Buried under the blanket of youth and athleticism that was Kentucky for the past four seasons, Miller was the last of the Billy Gillespie recruits, and integral to John Calipari's first Division I championship at Kentucky.
He outlasted John Wall, DeMarcus Cousins, Jodie Meeks, Patrick Patterson, Eric Bledsoe and Brandon Knight. Now, he'll be joining them and his five teammates from this year's title squad as they continue to make Kentucky an NBA prospect factory.
What Miller Brings
At 6'7", 230 pounds, Miller is a physical specimen, much like the rest of his Wildcat teammates. He has the size, speed and intangibles to play with anyone on the wing in the NBA, especially on the defensive end, where he will likely be utilized the most during the early stages of his career.
He only shot 47 percent from the field, which isn't great for collegiate standards, but is certainly notable in a reserve capacity. His 37 percent clip from the three-point line was showcased almost every game, especially off of Marquis Teague penetration and Anthony Davis double-teams.
It's hard to tell what his offensive game will look like during his first season, especially as a middle-to-late draft pick. Think Kawhi Leonard with a little bit more athleticism, though Leonard can certainly run with anyone when he wants to. Miller should be able to stretch the floor from three-point land when he is on the court, just like Leonard in San Antonio.
Look for Miller to immediately make an impact on the defensive end and in transition, where he can acclimate himself easier to the offense before expanding his game as his career progresses.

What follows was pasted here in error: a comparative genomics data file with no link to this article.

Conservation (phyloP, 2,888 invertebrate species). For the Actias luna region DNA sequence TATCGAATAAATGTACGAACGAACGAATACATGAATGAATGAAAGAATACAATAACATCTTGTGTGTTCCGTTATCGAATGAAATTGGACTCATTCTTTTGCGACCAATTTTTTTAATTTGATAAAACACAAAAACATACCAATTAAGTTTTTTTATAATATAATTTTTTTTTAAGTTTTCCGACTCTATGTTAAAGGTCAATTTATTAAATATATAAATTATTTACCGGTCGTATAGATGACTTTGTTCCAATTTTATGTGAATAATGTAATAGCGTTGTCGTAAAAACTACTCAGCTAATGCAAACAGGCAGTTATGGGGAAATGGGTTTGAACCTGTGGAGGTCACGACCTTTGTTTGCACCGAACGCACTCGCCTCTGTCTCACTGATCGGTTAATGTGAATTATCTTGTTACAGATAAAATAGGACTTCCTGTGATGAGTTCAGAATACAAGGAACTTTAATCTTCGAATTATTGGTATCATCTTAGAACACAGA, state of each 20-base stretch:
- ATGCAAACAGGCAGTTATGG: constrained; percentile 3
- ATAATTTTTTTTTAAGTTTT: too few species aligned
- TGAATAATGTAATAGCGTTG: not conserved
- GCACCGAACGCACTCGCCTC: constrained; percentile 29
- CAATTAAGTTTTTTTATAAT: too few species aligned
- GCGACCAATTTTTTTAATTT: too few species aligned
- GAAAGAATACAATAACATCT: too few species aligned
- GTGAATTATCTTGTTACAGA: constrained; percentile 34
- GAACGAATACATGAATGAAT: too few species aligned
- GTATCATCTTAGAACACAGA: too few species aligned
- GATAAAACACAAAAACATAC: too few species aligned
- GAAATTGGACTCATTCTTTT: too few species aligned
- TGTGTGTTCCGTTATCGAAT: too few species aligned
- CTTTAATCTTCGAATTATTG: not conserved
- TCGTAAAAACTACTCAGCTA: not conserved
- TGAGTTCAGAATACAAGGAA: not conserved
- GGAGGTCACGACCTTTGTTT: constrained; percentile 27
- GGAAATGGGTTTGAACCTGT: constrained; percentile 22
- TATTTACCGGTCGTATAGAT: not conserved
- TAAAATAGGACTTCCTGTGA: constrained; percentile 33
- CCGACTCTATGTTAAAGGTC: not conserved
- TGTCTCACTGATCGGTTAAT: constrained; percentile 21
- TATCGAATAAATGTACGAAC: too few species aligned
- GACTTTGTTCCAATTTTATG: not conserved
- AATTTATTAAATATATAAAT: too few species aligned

According to DraftExpress, Hoops World and College Hoops Update, the two words that describe Miller are unselfish and underrated.
Scouts see him as the prototypical NBA small forward in today's game, with the ability to knock down threes while playing solid defense on one of the league's hardest positions to defend.
Since he was surrounded by so much talent at Kentucky, flashes of his offensive potential have gone unnoticed. As the fourth or fifth option in Calipari's offense, it's hard to tell what kind of impact he'll have at this point either way.
Miller is somewhat of a wild card for both minutes and contribution. He could score 10 points and play solid defense from day one, simply because he's somewhat ahead of the NBA curve as a role player on the country's best team.
He understands winning, how to be a good teammate and has played with so much talent that he'll fit right in from a professional standpoint.
If he gets a chance, there likely won't be a more consistent contributor than Miller, who payed his dues for four years at the nation's premiere one-and-done university. If called upon to pay his dues in the pros, he'll be able to accomplish big things in the same way.
At 6'8, 230-pounds, Darius Miller will contribute to the New Orleans Hornets as a threat from behind the arc as well as a scoring presence in the key. Few players in the draft have the athleticism and body control of Miller, who was a standout off the bench presence as both a shooter and penetrator at Kentucky.
Miller will most likely continue his role of coming off the bench as an energetic contributor on both ends of the court. One thing to keep in mind about this kid — he's a lights out shooter from behind the arc.